For inanimate nouns, gender assignment is based on their morphosyntactic properties, e.g. all nouns taking a particular set of endings belong to gender X. That is why the first declension in Latin includes feminine (mostly) and masculine nouns, both common and proper (for a list of some masculine nouns belonging to the first declension see http://en.wikipedia.org/wiki/List_of_masculine_Latin_nouns_of_the_1st_declension).

Now, let me repeat it here. If a proper noun denotes a male, it is of the masculine gender. It doesn't matter whether it belongs to the first declension or not. It will be masculine. That is why "Catilina" in Latin is masculine, although it belongs to the first declension. Or in Russian, "Petja" (Pete) and "Vera" (a girl's name) belong to the same type of declension.

To make things even more complicated, gender is only one type of noun categorization (see more on noun classes). There are languages where there is no masculine/feminine distinction in nouns.

see a famous passage written by Mark Twain: "the reader will see that in Germany a man may think he is a man, but when he comes to look into the matter closely, he is bound to have his doubts; he finds that in sober truth he is a most ridiculous mixture; and if he ends by trying to comfort himself with the thought that he can at least depend on a third of this mess as being manly and masculine, the humiliating second thought will quickly remind him that in this respect he is no better off than any woman or cow in the land.

In the German it is true that by some oversight of the inventor of the language, a Woman is a female; but a Wife (Weib) is not -- which is unfortunate. A Wife, here, has no sex; she is neuter; so, according to the grammar, a fish is he, his scales are she, but a fishwife is neither. To describe a wife as sexless may be called under-description; that is bad enough, but over-description is surely worse."

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    Thanks for the response. I'm not interested in the fact that Petja ends in -a, and -a is feminine in a number of IE languages. The sound value isn't relevant. I was wondering if any language which has noun classes traditionally designated masculine and feminine have proper names whose natural gender assignment goes against grammatical gender assignment.
    – jogloran
    May 15, 2012 at 22:45
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    You've stated a principle which is certainly true in several IE languages, but there are a lot more languages than those...
    – jogloran
    May 15, 2012 at 23:32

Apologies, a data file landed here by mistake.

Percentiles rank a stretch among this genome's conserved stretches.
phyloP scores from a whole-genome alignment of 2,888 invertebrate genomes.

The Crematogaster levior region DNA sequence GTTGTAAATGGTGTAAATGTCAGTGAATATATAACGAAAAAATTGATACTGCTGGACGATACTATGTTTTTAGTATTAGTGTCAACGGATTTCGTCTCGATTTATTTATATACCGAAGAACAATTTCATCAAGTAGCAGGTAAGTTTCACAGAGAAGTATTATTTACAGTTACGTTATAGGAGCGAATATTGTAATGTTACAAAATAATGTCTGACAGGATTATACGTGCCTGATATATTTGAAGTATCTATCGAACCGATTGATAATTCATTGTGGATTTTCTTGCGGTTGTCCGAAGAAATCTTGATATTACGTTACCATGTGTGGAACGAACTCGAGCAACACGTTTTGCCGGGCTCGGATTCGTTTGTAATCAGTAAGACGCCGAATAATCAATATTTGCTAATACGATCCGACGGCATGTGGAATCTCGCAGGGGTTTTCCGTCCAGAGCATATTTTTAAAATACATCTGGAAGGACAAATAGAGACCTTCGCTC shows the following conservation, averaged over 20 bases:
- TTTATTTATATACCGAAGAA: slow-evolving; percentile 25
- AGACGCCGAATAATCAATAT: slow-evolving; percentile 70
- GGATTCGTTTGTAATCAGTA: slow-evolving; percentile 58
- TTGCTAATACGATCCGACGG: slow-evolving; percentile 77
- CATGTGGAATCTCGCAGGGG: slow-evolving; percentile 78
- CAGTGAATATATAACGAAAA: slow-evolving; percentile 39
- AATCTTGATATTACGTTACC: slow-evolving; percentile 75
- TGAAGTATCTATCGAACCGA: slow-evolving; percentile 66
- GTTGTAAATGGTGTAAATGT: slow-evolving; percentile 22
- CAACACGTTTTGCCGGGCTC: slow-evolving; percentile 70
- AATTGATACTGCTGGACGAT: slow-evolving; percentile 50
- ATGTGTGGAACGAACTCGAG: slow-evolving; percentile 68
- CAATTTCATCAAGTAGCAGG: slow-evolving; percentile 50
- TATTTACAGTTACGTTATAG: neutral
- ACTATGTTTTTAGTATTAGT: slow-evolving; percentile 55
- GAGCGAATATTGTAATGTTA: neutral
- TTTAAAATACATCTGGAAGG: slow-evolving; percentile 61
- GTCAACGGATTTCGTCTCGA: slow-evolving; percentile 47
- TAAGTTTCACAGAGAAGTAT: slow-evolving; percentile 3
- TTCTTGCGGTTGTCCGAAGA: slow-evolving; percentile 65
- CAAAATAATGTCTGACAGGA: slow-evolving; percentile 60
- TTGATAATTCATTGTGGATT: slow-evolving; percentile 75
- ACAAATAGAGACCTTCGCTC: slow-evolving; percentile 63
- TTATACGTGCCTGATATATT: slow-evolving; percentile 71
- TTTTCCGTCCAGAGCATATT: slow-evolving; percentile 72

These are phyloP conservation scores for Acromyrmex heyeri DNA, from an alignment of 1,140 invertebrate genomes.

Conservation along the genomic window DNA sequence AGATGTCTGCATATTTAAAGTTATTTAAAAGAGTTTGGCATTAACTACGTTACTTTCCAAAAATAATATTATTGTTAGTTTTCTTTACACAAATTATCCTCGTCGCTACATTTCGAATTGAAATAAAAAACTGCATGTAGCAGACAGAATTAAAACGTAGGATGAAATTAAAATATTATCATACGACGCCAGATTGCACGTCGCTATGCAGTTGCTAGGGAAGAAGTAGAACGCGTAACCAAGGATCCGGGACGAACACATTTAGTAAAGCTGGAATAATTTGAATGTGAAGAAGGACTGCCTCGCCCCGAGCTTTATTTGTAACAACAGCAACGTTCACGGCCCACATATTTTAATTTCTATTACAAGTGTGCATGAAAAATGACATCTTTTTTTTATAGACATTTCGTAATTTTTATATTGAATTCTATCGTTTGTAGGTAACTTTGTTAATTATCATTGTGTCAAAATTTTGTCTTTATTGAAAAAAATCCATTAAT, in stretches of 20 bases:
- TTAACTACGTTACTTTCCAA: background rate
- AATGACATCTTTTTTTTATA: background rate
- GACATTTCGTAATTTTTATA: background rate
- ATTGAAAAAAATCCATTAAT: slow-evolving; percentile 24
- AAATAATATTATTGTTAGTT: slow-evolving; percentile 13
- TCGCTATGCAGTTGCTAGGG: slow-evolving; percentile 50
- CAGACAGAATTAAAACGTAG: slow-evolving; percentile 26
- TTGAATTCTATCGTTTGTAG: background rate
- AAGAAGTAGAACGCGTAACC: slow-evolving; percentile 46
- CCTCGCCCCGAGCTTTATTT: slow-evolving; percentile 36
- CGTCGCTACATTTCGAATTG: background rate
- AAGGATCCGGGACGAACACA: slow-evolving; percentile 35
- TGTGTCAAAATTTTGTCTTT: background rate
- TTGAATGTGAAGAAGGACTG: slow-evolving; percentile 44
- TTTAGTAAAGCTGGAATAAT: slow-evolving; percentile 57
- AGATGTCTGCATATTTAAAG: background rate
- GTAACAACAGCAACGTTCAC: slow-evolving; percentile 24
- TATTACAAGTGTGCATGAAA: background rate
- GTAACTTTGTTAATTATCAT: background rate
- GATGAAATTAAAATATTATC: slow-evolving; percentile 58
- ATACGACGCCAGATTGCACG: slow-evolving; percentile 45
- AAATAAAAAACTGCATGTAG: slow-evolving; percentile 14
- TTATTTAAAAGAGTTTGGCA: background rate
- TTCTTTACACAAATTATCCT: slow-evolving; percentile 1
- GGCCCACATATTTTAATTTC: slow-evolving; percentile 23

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    Now you're making more sense. FYI, there are masculine nouns that belong to the first declension in Latin. Is that what you want? As a side note, I'd recommend reading Corbett's book on gender.
    – Alex B.
    May 16, 2012 at 3:59
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    @AlexB.: I believe that's a bit modern, possibly informal, especially when it is very close to Mädchen. At any rate, I'm sure your students wouldn't say die Mädchen: ask them! If Mädchen has any grammatical sex at all, it has to be neuter, because articles should trump other considerations. What your students described I would rather see as a switch of reference in mid-sentence, from "Mädchen" to the actual person (just as you can't say *the community are friendly, while you can say Welcome to Firton! In this community, you will be treated well; they are close-knit but friendly).
    – Cerberus
    May 10, 2013 at 1:13
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    It is interesting that Petja uses feminine declension in Russian, but that is a local specific. In Czech, for example, it is declined as a masculine word (dat. Péťovi). -a is a common ending in masculine words, the předseda (= president) paradigm. Similarly when the Italian name Andrea is used in Czech, dat. Andreovi. The ending is not only a masculine one and feminine version of those words often require a different ending (předsedkyně for a female person, předseda is clearly male). Dec 21, 2022 at 6:20

A popular example in German (at least) is "Maria". E.g., Karl Maria Brandauer.

To be honest, "Maria" is also the only example that really comes to mind for me, and I am very sure that this is a special case based on religious roots - for sure nobody would ever have called Mr. Brandauer "Maria" to his face, at no stage of his life.


I don't know examples from personal names in German (there is a general rule in German naming laws that ordinary words are unsuitable as given names) but with titles like Exzellenz "excellence", Hoheit or Majestät both "majesty" that are grammatically feminine but applied to male persons, like in the old-fashioned address Seine königliche Hoheit Philipp II. "His Royal Majesty Philipp II." (This style of address can be heard on German carnival sessions when Prince Carneval is introduced.).

P.S. See also Languages with masculine nouns for various female entities, or feminine nouns for male entities and the answers there.